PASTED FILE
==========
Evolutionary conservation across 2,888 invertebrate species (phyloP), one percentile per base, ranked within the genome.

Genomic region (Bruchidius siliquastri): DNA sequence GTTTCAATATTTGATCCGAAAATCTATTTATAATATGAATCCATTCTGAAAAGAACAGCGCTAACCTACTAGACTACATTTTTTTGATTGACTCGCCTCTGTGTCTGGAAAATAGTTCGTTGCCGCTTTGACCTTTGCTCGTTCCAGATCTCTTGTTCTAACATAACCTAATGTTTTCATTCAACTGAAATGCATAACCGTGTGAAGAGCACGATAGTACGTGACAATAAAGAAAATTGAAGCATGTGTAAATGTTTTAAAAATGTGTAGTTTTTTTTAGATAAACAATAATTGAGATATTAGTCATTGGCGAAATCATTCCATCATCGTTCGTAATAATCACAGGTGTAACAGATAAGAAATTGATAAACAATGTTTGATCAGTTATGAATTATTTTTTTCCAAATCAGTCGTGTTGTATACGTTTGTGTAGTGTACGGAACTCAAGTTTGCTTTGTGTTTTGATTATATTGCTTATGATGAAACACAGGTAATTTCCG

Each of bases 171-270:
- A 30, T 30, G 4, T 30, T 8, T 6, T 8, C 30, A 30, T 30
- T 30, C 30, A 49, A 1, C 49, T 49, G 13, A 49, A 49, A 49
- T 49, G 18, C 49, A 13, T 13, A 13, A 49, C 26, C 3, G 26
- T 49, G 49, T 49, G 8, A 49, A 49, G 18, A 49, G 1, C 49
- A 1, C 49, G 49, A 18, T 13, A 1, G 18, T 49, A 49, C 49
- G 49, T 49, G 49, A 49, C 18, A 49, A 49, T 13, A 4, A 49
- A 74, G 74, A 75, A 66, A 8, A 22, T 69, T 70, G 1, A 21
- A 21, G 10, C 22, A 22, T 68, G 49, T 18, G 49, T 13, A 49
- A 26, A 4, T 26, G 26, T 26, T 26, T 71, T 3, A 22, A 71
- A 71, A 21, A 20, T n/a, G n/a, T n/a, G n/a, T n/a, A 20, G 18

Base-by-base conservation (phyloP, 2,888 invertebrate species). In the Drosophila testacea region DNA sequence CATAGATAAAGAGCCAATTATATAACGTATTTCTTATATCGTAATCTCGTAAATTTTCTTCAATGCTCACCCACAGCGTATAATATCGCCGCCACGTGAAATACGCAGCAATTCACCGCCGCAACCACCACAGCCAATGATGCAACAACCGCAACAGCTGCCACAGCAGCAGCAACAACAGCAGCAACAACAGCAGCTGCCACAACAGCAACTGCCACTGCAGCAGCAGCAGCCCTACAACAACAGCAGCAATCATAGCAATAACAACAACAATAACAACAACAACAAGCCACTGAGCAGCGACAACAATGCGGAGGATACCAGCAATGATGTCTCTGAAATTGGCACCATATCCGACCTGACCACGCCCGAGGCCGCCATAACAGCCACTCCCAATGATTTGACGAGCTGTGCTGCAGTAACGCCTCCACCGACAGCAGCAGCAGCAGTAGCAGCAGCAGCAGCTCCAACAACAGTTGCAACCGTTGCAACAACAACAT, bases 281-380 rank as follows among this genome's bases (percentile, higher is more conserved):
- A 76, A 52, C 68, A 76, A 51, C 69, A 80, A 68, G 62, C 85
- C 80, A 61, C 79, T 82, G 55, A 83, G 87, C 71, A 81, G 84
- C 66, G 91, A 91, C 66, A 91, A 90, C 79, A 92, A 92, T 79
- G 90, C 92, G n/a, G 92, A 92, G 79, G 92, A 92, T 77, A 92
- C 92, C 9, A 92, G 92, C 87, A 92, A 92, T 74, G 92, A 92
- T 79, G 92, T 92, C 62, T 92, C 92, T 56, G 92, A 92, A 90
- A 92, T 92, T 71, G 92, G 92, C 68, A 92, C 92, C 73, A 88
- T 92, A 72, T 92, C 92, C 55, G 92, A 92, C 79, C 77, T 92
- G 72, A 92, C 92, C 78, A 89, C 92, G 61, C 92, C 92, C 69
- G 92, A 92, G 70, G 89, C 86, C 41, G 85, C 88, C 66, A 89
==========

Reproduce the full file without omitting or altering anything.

Evolutionary conservation across 2,888 invertebrate species (phyloP), one percentile per base, ranked within the genome.

Genomic region (Bruchidius siliquastri): DNA sequence GTTTCAATATTTGATCCGAAAATCTATTTATAATATGAATCCATTCTGAAAAGAACAGCGCTAACCTACTAGACTACATTTTTTTGATTGACTCGCCTCTGTGTCTGGAAAATAGTTCGTTGCCGCTTTGACCTTTGCTCGTTCCAGATCTCTTGTTCTAACATAACCTAATGTTTTCATTCAACTGAAATGCATAACCGTGTGAAGAGCACGATAGTACGTGACAATAAAGAAAATTGAAGCATGTGTAAATGTTTTAAAAATGTGTAGTTTTTTTTAGATAAACAATAATTGAGATATTAGTCATTGGCGAAATCATTCCATCATCGTTCGTAATAATCACAGGTGTAACAGATAAGAAATTGATAAACAATGTTTGATCAGTTATGAATTATTTTTTTCCAAATCAGTCGTGTTGTATACGTTTGTGTAGTGTACGGAACTCAAGTTTGCTTTGTGTTTTGATTATATTGCTTATGATGAAACACAGGTAATTTCCG

Each of bases 171-270:
- A 30, T 30, G 4, T 30, T 8, T 6, T 8, C 30, A 30, T 30
- T 30, C 30, A 49, A 1, C 49, T 49, G 13, A 49, A 49, A 49
- T 49, G 18, C 49, A 13, T 13, A 13, A 49, C 26, C 3, G 26
- T 49, G 49, T 49, G 8, A 49, A 49, G 18, A 49, G 1, C 49
- A 1, C 49, G 49, A 18, T 13, A 1, G 18, T 49, A 49, C 49
- G 49, T 49, G 49, A 49, C 18, A 49, A 49, T 13, A 4, A 49
- A 74, G 74, A 75, A 66, A 8, A 22, T 69, T 70, G 1, A 21
- A 21, G 10, C 22, A 22, T 68, G 49, T 18, G 49, T 13, A 49
- A 26, A 4, T 26, G 26, T 26, T 26, T 71, T 3, A 22, A 71
- A 71, A 21, A 20, T n/a, G n/a, T n/a, G n/a, T n/a, A 20, G 18

Base-by-base conservation (phyloP, 2,888 invertebrate species). In the Drosophila testacea region DNA sequence CATAGATAAAGAGCCAATTATATAACGTATTTCTTATATCGTAATCTCGTAAATTTTCTTCAATGCTCACCCACAGCGTATAATATCGCCGCCACGTGAAATACGCAGCAATTCACCGCCGCAACCACCACAGCCAATGATGCAACAACCGCAACAGCTGCCACAGCAGCAGCAACAACAGCAGCAACAACAGCAGCTGCCACAACAGCAACTGCCACTGCAGCAGCAGCAGCCCTACAACAACAGCAGCAATCATAGCAATAACAACAACAATAACAACAACAACAAGCCACTGAGCAGCGACAACAATGCGGAGGATACCAGCAATGATGTCTCTGAAATTGGCACCATATCCGACCTGACCACGCCCGAGGCCGCCATAACAGCCACTCCCAATGATTTGACGAGCTGTGCTGCAGTAACGCCTCCACCGACAGCAGCAGCAGCAGTAGCAGCAGCAGCAGCTCCAACAACAGTTGCAACCGTTGCAACAACAACAT, bases 281-380 rank as follows among this genome's bases (percentile, higher is more conserved):
- A 76, A 52, C 68, A 76, A 51, C 69, A 80, A 68, G 62, C 85
- C 80, A 61, C 79, T 82, G 55, A 83, G 87, C 71, A 81, G 84
- C 66, G 91, A 91, C 66, A 91, A 90, C 79, A 92, A 92, T 79
- G 90, C 92, G n/a, G 92, A 92, G 79, G 92, A 92, T 77, A 92
- C 92, C 9, A 92, G 92, C 87, A 92, A 92, T 74, G 92, A 92
- T 79, G 92, T 92, C 62, T 92, C 92, T 56, G 92, A 92, A 90
- A 92, T 92, T 71, G 92, G 92, C 68, A 92, C 92, C 73, A 88
- T 92, A 72, T 92, C 92, C 55, G 92, A 92, C 79, C 77, T 92
- G 72, A 92, C 92, C 78, A 89, C 92, G 61, C 92, C 92, C 69
- G 92, A 92, G 70, G 89, C 86, C 41, G 85, C 88, C 66, A 89